Together with Research and Analysis Wing (R&AW) & Intelligence Bureau (IB), DIA forms a part of India's nodal intelligence setup.s
JCB - The Joint Cipher Bureau is an agency of the Indian armed forces responsible for signals intelligence and cryptanalysis and coordinating similar activities and operations of military intelligence agencies.
The Joint Cipher Bureau works closely with the IB and R&AW. It is responsible for cryptanalysis and encryption of sensitive data. The inter-services Joint Cipher Bureau has primary responsibility for cryptology and SIGINT, providing coordination and direction to the other military service organizations with similar mission. Most current equipment providing tactical intelligence is of Russian origin, including specialized direction finding and monitoring equipment.
The Joint Cipher Bureau is also responsible for issues relating to public and private key management. Cryptographic products are export-controlled licensed items, and licenses to India are not generally available for products of key length of more than 56 bits. The domestic Indian computer industry primarily produces PCs, and PC-compatible cryptographic products have been developed and are being used commercially. More robust cryptologic systems are not commercially produced in India, and progress in this field has been slow due to the general unavailability of technology and know-how. Customised cryptographic products have been designed and produced by organizations in the defence sector are engaged in the implementation of cryptographic techniques, protocols and the products.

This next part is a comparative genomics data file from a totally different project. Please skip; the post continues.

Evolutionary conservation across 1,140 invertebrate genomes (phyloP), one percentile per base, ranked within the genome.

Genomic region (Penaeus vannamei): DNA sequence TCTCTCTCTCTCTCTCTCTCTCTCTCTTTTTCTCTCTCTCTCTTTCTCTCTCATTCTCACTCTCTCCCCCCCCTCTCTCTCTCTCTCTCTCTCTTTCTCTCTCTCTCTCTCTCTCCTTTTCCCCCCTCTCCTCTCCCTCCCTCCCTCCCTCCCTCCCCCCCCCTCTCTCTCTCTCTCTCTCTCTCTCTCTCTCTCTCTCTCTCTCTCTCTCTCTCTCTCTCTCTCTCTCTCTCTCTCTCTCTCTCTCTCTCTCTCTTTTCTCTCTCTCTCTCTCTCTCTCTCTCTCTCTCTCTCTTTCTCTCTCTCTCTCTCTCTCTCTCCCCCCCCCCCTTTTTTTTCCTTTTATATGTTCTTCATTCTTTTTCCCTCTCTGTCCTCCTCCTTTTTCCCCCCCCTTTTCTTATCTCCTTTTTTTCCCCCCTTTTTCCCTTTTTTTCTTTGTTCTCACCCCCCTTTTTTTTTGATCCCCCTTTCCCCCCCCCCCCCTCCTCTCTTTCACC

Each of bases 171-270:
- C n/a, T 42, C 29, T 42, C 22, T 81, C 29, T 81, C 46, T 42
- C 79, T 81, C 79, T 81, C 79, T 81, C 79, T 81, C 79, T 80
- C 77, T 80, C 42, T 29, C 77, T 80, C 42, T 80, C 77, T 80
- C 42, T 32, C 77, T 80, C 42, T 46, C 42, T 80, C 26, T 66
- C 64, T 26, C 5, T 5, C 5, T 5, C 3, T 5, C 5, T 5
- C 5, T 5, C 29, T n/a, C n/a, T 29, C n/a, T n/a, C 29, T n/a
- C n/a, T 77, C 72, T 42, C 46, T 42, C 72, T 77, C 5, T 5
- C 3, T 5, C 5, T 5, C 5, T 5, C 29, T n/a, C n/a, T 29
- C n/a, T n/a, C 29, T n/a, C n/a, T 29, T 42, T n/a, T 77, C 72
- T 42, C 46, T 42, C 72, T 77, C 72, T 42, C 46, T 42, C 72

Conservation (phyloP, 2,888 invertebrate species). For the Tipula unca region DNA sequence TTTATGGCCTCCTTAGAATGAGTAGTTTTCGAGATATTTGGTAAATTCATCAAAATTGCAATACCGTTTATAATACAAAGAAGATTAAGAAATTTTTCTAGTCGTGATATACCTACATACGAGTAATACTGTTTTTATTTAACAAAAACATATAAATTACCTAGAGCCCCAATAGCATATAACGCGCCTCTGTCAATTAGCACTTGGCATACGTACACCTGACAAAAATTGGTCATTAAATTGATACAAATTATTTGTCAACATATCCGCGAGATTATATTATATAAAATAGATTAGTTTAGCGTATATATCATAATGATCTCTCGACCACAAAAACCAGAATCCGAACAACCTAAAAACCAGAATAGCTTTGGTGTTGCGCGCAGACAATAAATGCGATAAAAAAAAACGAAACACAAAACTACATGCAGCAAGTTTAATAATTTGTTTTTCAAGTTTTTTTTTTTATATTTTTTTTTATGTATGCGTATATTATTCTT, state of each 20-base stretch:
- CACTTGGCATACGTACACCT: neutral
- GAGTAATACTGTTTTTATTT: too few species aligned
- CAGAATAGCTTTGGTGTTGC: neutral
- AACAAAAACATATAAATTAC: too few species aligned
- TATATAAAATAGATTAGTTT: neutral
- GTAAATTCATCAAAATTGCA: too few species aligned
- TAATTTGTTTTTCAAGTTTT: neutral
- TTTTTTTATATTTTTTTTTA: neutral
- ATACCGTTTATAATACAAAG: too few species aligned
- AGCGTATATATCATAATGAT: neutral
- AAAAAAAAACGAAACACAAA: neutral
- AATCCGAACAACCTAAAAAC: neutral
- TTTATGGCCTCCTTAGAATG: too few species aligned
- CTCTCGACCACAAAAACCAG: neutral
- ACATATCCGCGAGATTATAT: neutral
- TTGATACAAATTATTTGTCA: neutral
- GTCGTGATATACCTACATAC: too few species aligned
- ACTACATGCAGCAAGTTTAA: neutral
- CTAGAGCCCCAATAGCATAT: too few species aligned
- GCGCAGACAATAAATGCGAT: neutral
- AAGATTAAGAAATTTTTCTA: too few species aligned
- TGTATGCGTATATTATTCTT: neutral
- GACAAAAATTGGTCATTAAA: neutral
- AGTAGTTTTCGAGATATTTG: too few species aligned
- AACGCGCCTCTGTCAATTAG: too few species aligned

NTRO - The National Technical Research Organization (NTRO), originally known as the National Technical Facilities Organization (NTFO), is a highly specialized technical intelligence gathering agency. While the agency does not affect the working of technical wings of various intelligence agencies, including those of the Indian Armed Forces it acts as a super-feeder agency for providing technical intelligence to other agencies on internal and external security. The agency is under the control of India's external intelligence agency, Research and Analysis Wing, although it remains autonomous to some degree. The Group of Ministers (GOM) headed by then Deputy Prime Minister L K Advani had recommended the constitution of the NTFO as a state-of-the-art technical wing of intelligence gathering. Due to security concerns, the recommendation along with such other matters were not made public when the GOM report was published. The organization does hi-tech surveillance jobs, including satellite monitoring, terrestrial monitoring, internet monitoring, considered vital for the national security apparatus. The NTRO would require over ₹700 crore (US$110 million) to procure different hi-tech equipment from specialized agencies around the globe to become fully functional. The officials have identified countries from where such gadgets could be procured but refused to reveal them due to 'security and other implications'. The Government had been working in this direction after the Kargil war in 1999 when the Subrahmanyam committee report pointed out weaknesses in intelligence gathering in the national security set up. Sources said the road-map for constitution of the National Technical Facilities Organisation was prepared by Dr A P J Abdul Kalam in October 2001 when he was the Principal Scientific Adviser. It was subsequently mentioned in the Group of Ministers report on internal security.